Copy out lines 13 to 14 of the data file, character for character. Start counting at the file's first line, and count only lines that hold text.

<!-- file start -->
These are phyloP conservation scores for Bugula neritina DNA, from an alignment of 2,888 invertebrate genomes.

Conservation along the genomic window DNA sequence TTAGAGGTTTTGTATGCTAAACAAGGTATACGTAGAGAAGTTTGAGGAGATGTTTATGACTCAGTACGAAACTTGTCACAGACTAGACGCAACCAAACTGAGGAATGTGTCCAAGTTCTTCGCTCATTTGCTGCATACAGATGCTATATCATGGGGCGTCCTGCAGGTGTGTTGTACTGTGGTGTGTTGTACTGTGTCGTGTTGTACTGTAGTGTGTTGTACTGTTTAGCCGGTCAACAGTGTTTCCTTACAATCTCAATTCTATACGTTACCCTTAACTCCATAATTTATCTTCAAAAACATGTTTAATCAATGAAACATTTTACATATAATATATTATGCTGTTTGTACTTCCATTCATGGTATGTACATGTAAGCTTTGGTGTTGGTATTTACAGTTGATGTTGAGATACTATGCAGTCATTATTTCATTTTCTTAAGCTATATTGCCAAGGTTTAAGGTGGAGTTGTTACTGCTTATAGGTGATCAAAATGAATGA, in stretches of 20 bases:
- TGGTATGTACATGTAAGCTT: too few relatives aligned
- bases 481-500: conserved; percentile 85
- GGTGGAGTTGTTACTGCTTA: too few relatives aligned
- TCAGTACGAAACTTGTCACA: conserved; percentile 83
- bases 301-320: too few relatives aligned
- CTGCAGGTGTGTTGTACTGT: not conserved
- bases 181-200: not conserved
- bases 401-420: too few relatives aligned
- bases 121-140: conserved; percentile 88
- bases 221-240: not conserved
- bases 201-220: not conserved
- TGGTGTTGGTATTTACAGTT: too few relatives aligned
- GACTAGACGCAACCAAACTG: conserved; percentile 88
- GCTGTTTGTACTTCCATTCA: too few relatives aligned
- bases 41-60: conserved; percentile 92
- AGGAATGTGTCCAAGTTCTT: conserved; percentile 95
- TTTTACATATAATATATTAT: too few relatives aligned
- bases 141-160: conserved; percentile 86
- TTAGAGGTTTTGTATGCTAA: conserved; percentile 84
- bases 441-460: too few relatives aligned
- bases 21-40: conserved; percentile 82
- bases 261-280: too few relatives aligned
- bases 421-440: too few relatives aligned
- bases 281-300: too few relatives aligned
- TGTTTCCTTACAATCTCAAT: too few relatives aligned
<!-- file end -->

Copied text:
- bases 201-220: not conserved
- TGGTGTTGGTATTTACAGTT: too few relatives aligned